When President Jimmy Carter entered the White House in 1977, Scalia left government service to work as a resident scholar at the American Enterprise Institute, a conservative think-tank in Washington D.C. Scalia also taught law briefly at the Georgetown University Law Center before moving to Chicago to teach at the University of Chicago Law School. His family had grown so considerably by then that Scalia had to buy a former fraternity house to accommodate them. He stayed in Chicago between 1977 and 1982, leaving once only briefly to teach at Stanford. Although he made good impressions among his academic peers, he did not dazzle anyone in his scholarly efforts. Some colleagues observed that Scalia's heart seemed set on active politics rather than academic law.
Scalia served a brief period between 1981 and 1982 as the chairman of the American Bar Association's section on administrative law and the Conference of Section Chairs. He soon received another chance to return to public service. Reagan appointed him to the U.S. Court of Appeals for Washington D.C. in 1982 where Scalia developed his reputation for following judicial restraint and limited interpretation. His colleagues viewed him favorably and remembered him mostly for his constant willingness to engage in dialogue over matters of law.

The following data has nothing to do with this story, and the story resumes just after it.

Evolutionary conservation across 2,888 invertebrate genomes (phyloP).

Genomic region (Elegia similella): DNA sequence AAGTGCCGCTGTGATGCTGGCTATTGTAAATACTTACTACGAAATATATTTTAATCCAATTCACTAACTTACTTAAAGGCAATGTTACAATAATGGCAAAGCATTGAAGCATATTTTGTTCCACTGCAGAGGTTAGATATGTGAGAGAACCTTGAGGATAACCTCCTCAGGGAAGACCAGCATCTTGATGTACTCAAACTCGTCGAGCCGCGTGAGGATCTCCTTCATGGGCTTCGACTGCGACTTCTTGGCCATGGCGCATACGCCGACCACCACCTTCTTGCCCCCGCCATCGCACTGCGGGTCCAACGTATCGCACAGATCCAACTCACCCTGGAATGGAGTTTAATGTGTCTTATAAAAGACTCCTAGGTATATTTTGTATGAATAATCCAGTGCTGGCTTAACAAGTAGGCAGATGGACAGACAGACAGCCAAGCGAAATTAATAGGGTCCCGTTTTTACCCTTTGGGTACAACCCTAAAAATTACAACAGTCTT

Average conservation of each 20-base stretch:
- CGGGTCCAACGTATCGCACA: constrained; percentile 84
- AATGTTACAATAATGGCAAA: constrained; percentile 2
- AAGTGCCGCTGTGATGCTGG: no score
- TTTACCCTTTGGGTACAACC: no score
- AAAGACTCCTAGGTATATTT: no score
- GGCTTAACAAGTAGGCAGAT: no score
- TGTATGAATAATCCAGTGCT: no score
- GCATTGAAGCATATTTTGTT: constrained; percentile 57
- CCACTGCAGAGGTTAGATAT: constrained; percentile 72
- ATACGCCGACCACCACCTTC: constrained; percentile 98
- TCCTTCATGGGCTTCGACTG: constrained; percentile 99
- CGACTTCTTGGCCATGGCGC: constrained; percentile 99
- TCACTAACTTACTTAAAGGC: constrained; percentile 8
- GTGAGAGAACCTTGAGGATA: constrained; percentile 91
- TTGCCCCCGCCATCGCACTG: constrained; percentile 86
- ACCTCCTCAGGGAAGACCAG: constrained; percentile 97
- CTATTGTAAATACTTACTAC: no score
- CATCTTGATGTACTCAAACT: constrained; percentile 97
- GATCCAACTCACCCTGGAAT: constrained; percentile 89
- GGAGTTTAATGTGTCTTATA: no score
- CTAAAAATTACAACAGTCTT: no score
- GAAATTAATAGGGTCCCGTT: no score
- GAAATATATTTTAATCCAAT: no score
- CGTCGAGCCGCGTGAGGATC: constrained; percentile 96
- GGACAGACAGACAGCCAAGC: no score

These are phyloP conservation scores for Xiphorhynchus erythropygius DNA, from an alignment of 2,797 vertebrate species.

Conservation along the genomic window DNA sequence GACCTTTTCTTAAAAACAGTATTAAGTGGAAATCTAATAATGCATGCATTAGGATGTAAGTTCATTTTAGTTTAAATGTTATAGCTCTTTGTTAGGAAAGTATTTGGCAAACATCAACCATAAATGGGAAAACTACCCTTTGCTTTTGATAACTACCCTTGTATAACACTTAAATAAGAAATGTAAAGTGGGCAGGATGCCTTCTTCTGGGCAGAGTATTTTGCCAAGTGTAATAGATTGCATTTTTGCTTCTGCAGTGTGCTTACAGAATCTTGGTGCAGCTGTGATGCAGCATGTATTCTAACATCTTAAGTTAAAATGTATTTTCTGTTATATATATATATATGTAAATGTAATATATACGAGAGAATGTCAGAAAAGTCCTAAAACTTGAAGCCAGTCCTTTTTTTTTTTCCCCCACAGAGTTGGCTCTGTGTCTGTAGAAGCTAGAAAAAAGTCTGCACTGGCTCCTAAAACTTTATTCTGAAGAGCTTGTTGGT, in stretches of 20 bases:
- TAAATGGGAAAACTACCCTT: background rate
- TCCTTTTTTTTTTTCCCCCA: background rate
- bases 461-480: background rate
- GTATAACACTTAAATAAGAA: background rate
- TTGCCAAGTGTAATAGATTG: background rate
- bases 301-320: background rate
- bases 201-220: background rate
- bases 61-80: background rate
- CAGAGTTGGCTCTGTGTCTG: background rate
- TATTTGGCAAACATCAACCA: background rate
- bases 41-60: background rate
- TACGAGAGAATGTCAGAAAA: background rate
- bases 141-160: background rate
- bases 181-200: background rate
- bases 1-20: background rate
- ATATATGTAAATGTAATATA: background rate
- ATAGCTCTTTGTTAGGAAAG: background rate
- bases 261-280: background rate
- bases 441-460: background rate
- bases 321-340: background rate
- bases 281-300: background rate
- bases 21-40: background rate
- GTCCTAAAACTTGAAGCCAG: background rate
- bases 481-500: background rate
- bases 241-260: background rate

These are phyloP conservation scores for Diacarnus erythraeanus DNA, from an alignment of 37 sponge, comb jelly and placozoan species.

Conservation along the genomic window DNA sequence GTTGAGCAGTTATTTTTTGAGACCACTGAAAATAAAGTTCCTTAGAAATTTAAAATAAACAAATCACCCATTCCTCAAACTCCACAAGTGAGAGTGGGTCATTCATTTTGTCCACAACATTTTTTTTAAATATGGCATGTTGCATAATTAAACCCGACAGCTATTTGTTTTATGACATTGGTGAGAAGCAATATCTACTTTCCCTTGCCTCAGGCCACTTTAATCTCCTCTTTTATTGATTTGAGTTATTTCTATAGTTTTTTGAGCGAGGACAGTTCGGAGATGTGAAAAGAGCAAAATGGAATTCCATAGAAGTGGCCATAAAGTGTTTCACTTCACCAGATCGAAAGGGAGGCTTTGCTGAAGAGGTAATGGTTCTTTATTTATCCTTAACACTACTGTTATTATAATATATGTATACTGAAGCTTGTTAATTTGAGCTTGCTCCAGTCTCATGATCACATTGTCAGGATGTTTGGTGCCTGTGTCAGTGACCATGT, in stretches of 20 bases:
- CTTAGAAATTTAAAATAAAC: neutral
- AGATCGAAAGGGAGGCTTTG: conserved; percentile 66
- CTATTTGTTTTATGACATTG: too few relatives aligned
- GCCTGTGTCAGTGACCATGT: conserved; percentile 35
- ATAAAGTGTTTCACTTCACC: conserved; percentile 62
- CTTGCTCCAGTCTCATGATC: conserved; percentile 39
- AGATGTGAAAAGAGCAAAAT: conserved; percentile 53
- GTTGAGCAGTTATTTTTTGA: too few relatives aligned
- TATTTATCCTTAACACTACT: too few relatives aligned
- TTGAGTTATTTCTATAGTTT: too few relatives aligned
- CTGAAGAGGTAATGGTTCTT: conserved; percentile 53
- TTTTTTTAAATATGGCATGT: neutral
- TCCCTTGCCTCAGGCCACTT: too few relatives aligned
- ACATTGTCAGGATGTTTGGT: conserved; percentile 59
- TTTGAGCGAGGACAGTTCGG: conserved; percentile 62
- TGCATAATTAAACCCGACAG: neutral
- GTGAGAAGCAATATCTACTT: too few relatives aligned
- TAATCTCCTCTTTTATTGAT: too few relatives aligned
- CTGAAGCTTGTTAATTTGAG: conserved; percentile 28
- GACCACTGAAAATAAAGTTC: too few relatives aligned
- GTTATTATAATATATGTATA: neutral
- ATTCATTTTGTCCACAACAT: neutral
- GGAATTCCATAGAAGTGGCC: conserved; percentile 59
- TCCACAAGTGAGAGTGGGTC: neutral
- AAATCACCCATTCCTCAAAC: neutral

In 1986, President Reagan promoted William H. Rehnquist to the position of chief justice in the wake of the retirement of Warren Burger. To fill the vacancy created by Rehnquist's promotion, Reagan nominated Scalia to the Supreme Court. The political focus on Rehnquist's nomination drew all the attention away from Scalia. Thus, even though Scalia had a much more conservative record than Rehnquist, ironically Scalia's nomination passed unanimously and virtually uncriticized. Scalia took the oaths of office, becoming the youngest justice on the Court. His staunch conservatism and obvious intellect excited many conservative advocates who saw much promise in his confirmation.